• For children born after 1975 in the US, much of our concepts of the New Year have been shaped by the Rankin/Bass film Rudolph’s Shiny New Year, a sequel to the stop motion classic Rudolph the Red Nosed Reindeer. Rudolph travels through the Archipelago of Time, where old years retire after they’ve run their course. There’s also something about a huge, horrifying bird, and a baby named Happy, too. Really, I have a feeling if I ever watch this film again I might never recover. It did, however, introduce the word “archipelago” to my lexicon, for which I am quite grateful.
  • During the Jewish new year, Rosh Hashana, honey is often eaten to represent the coming of a sweet new year. Other cultures also celebrate with feasts and special foods.
  • In Scotland, the New Year is called Hogmanay. Believed to be connected to ancient solstice celebrations, Hogmanay in large part was practiced in secret during the Protestant Reformation but became more public again in the 17th century. My favorite Hogmanay tradition is called the “first-footing”: at midnight, the first person to cross the threshold of a friend or neighbor brings symbolic gifts of salt, coal, shortbread, and fruitcake (called black bun). Local customs vary widely in Scotland, as well, including those in Dundee carrying a decorated herring as first-footers, as well as the burning of the clavie—adapted from ancient pre-Christian celebrations—in Burghead.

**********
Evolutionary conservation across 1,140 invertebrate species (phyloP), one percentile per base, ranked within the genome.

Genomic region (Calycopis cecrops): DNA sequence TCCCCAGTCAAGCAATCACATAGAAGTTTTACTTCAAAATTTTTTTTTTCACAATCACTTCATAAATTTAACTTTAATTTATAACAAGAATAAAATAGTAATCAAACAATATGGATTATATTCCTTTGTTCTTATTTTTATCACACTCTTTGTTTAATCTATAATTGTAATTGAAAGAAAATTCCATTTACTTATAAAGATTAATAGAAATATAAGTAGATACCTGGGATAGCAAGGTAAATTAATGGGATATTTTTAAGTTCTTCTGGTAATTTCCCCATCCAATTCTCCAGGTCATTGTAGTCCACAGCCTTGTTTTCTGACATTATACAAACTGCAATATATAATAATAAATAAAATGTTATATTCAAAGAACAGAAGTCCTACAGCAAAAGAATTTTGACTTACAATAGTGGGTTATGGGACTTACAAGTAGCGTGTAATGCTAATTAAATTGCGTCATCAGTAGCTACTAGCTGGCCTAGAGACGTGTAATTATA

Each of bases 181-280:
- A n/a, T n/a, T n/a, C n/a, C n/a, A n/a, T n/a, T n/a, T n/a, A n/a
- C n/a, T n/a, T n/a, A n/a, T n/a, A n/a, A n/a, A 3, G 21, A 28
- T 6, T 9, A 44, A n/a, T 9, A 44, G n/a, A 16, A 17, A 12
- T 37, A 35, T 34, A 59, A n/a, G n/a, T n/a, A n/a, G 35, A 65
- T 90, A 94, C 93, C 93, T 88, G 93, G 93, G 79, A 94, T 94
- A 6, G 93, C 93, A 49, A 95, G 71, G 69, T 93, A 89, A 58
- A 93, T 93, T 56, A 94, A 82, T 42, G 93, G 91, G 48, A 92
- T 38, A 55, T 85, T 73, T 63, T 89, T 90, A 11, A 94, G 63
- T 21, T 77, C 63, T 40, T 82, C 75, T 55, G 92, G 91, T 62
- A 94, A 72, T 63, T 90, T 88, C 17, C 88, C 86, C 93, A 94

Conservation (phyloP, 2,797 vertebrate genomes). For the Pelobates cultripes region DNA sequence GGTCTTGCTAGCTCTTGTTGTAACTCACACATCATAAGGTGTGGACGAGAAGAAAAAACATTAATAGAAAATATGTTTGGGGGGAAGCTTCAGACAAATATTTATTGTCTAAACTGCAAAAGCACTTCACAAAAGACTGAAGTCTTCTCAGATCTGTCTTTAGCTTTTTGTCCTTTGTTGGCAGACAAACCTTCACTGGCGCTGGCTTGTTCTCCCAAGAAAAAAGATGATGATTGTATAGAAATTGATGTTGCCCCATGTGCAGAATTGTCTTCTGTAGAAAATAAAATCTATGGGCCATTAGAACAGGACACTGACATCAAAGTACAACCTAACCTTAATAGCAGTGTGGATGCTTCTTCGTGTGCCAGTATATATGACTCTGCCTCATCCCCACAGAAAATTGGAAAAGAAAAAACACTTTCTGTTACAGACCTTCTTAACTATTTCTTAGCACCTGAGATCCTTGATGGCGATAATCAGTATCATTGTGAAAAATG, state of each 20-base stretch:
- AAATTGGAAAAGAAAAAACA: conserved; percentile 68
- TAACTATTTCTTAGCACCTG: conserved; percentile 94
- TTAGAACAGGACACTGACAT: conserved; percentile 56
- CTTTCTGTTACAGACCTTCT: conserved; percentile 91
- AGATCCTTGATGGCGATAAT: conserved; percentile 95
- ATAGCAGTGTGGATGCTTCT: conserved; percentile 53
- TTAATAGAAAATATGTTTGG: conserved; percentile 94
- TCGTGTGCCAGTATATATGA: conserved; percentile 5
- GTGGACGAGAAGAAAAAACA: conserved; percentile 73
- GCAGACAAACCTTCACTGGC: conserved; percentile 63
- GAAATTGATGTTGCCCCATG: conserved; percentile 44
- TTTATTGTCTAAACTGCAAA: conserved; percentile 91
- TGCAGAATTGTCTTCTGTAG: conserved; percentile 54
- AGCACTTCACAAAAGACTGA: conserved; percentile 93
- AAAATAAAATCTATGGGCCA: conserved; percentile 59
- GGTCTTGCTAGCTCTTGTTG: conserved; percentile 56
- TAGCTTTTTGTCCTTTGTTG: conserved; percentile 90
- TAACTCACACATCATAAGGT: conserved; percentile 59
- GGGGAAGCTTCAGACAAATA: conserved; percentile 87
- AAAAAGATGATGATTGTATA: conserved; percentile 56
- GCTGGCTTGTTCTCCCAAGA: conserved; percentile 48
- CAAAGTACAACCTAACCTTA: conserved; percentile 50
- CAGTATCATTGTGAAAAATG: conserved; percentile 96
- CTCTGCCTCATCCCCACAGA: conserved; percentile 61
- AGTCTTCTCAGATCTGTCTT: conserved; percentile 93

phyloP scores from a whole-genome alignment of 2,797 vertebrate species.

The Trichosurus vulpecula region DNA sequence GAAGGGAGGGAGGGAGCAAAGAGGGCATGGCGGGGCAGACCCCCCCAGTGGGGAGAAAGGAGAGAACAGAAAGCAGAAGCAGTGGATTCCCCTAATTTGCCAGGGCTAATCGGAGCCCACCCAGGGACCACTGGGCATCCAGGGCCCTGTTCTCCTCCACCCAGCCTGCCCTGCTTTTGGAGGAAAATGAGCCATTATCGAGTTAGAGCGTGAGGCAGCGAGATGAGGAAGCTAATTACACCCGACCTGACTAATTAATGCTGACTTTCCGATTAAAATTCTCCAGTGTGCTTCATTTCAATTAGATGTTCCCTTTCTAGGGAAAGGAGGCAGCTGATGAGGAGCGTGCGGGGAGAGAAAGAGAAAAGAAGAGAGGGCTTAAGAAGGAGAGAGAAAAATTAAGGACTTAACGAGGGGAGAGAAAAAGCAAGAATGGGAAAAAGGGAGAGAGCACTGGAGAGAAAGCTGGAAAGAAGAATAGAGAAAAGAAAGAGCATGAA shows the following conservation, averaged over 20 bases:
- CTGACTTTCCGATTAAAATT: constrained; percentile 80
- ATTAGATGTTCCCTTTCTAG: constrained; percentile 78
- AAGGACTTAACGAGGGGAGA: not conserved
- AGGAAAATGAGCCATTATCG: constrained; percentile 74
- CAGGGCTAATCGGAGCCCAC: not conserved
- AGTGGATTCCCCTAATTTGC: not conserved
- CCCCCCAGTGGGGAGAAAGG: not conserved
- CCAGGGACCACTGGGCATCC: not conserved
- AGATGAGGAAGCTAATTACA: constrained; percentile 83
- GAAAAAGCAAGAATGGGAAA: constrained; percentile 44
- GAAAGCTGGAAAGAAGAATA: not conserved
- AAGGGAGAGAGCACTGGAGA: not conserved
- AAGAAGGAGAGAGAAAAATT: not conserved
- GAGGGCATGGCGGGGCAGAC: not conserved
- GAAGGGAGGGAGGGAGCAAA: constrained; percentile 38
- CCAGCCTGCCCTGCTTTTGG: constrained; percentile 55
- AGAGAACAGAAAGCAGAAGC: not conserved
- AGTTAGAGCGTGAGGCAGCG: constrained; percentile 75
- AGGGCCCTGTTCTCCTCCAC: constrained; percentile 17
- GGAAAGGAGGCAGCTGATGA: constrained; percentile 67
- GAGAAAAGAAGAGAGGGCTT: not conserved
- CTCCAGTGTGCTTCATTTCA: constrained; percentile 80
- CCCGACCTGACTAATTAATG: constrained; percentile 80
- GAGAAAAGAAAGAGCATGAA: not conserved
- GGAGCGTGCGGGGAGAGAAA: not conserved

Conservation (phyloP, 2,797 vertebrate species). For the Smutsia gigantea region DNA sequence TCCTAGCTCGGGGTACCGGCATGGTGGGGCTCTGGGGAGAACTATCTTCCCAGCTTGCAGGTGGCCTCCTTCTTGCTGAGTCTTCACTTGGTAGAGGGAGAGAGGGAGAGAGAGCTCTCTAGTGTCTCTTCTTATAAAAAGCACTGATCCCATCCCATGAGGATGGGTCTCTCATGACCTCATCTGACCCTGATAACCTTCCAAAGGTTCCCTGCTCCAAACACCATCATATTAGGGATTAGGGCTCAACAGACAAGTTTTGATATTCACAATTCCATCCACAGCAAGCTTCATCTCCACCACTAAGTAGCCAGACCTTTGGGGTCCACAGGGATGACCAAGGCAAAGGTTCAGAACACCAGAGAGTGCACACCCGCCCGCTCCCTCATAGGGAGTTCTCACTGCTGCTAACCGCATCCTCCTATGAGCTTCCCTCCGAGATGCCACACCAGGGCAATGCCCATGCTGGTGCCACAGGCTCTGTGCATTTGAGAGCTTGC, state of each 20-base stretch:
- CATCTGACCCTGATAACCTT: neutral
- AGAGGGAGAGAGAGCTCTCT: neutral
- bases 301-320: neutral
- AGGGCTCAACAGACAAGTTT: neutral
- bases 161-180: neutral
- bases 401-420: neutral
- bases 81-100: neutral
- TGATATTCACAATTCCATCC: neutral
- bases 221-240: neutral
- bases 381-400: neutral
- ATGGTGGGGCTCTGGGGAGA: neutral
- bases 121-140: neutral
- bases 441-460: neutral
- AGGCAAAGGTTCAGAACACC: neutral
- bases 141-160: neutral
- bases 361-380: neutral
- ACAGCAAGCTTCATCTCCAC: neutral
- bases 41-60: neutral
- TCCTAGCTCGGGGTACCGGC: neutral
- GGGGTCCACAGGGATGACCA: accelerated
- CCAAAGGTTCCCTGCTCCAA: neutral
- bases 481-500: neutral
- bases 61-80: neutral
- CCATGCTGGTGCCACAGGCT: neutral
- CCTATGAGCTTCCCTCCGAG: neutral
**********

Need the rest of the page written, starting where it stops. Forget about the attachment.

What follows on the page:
• Auld Lang Syne” roughly means “long, long, ago” and is at least partially penned by Robert Burns. When Burns sent the song to the Scots Musical Museum, he wrote, “The following song, an old song, of the olden times, and which has never been in print, nor even in manuscript until I took it down from an old man.” While the tune itself is not agreed upon, it has still become one of the most recognized songs worldwide.

Some recipes for caribou and mulled wine.

How to make a galette des rois.

And, to share the love, the song from Rudolph’s Shiny New Year I remember most:

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20 Responses to 10 Things You Might Not Know About the New Year

  1. The traditional New Year’s meal is regional – here in the south it has always been eating a bowl of black eyed peas (I personally prefer them served over rice).

    Tradition has it that eating them is a sign of humility and asking for good luck in the new year.